offered Syerson, who viewed the impact of process professional
layoffs as varying. "In those organizations that have
moved to implement Lean Manufacturing in connection with the
layoffs, they will benefit by refocusing the responsibilities
of remaining employees on building a stronger organization.
In many organizations, the disadvantage of any staffing cuts
is that the QMS programs suffer and, at times, so does the
quality of the product as a result."
Among the Fortune 500 companies in certain fields, including
the agriculture-implement and construction equipment fields,
layoffs in todays marketplace appear to actually be
protecting the true process professionals. In these large
corporations, a lower percentage of qualified "quality"
professionals are facing layoffs than other personnel. In
a well-managed organization, there may be an understanding
that Six Sigma Black Belts and process professionals represent
a way to keep a business stableand even improve operationswhen
staff is being cut.
The situation among suppliers in these fields is slightly
different, although the policies appear to be influenced by
the maturity of the organizations QMS. Green provided
the following description of the two levels of layoff policy
he has seen among tier 2 and 3 suppliers:
- Mature organizations have made proportionate cuts between
"quality" and production staff.
- Less mature organizations dumped their "quality managers"
in the first round of layoffs, along with any temporary
production help. "It should be noted that most of those
being let go are quality professionals in name only,"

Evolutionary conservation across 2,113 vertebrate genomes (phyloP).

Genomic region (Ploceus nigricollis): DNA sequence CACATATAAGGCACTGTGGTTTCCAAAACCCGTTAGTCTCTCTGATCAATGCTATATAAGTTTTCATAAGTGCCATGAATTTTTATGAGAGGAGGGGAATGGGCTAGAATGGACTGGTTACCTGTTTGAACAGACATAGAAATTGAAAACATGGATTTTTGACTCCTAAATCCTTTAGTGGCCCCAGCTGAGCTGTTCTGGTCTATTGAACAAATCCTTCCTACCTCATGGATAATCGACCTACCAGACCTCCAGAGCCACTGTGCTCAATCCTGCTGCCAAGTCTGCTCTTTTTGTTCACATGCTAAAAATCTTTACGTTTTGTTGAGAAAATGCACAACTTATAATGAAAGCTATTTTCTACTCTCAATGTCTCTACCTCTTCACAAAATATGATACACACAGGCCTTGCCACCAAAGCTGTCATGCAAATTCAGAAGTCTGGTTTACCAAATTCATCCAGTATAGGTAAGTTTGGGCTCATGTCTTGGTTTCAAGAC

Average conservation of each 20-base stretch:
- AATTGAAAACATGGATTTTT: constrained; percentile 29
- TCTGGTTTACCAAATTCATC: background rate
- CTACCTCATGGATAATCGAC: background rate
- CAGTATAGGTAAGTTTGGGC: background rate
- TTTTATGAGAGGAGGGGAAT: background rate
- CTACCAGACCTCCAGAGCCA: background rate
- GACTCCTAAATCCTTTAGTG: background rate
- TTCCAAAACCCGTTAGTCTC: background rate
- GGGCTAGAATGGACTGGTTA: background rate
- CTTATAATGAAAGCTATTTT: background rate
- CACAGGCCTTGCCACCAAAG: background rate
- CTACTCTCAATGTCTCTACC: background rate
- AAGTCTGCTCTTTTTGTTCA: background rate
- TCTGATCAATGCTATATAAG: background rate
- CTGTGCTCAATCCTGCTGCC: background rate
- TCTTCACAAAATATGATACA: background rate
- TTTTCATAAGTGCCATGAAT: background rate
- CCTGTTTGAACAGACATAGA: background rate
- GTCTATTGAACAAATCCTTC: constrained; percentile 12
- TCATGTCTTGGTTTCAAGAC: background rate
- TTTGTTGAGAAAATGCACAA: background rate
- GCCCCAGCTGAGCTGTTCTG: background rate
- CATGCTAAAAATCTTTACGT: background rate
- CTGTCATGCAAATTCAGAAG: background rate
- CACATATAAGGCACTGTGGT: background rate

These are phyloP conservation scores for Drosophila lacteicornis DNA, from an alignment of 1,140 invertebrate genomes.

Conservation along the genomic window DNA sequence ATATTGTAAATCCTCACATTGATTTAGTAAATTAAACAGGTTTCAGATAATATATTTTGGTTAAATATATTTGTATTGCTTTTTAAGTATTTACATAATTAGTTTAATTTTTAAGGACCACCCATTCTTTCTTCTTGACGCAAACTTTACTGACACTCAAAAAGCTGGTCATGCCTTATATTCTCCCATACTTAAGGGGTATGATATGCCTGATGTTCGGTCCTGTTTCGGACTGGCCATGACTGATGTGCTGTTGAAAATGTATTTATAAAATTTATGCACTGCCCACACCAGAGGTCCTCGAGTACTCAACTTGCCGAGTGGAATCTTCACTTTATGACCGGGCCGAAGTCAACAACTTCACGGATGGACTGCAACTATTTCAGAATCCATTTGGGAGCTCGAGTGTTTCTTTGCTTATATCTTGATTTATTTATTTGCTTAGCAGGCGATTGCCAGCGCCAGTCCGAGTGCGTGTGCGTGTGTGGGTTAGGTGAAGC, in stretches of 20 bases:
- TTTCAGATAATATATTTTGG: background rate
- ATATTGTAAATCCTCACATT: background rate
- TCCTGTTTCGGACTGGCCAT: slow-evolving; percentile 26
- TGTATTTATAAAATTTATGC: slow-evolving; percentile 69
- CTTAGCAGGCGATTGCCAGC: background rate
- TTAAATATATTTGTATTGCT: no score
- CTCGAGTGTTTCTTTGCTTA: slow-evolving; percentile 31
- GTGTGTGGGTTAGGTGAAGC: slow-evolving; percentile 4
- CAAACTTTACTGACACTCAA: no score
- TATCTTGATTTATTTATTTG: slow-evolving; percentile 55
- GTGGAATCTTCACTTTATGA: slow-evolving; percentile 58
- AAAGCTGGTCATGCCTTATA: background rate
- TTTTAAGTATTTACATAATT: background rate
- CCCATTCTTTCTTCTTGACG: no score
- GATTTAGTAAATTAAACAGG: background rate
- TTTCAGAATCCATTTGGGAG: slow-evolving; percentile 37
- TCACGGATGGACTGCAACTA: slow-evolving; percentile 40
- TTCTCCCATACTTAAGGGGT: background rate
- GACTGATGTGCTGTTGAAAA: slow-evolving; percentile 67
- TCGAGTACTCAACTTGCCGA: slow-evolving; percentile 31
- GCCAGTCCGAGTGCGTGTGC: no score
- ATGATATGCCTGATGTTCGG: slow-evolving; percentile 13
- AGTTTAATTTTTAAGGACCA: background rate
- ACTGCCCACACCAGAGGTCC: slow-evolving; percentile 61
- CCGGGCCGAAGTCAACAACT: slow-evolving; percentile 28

Cutting as a Chance to Improve or Degrade Quality
In reality, few organizations can afford to maintain their
process professional staffing while cutting R&D, production,
marketing and management staff. However, many organizations
have maintained more employees than they need, often because
previous cuts have been across-the-board, not targeted at
keeping the best and brightest. Thus, subsequent increases
in staffing have given the least productive seniority and
security. So, if an organization has to make cuts, are there
opportunities to improve quality or only short- and long-term
Table 1 below lists potential improvements as well as short-
and long-term disadvantages that can result from staff cutting,
even if reductions in process professional staffing are done
to keep the most effective QMS supporters. "In companies
where there is a real quality mentality, benefits vs. disadvantages
is less of an issue," espoused Marash. "If employees
feel that undertaking tasks often perceived of as the responsibility
of the Quality Department is everybodys
job, then Quality does not get lost or suffer.
However, if the Quality Department is perceived
of as the cops, then quality activities are not followedthere
are fewer cops around to catch them after staff cuts."
"A downturn may be used to flatten the organization,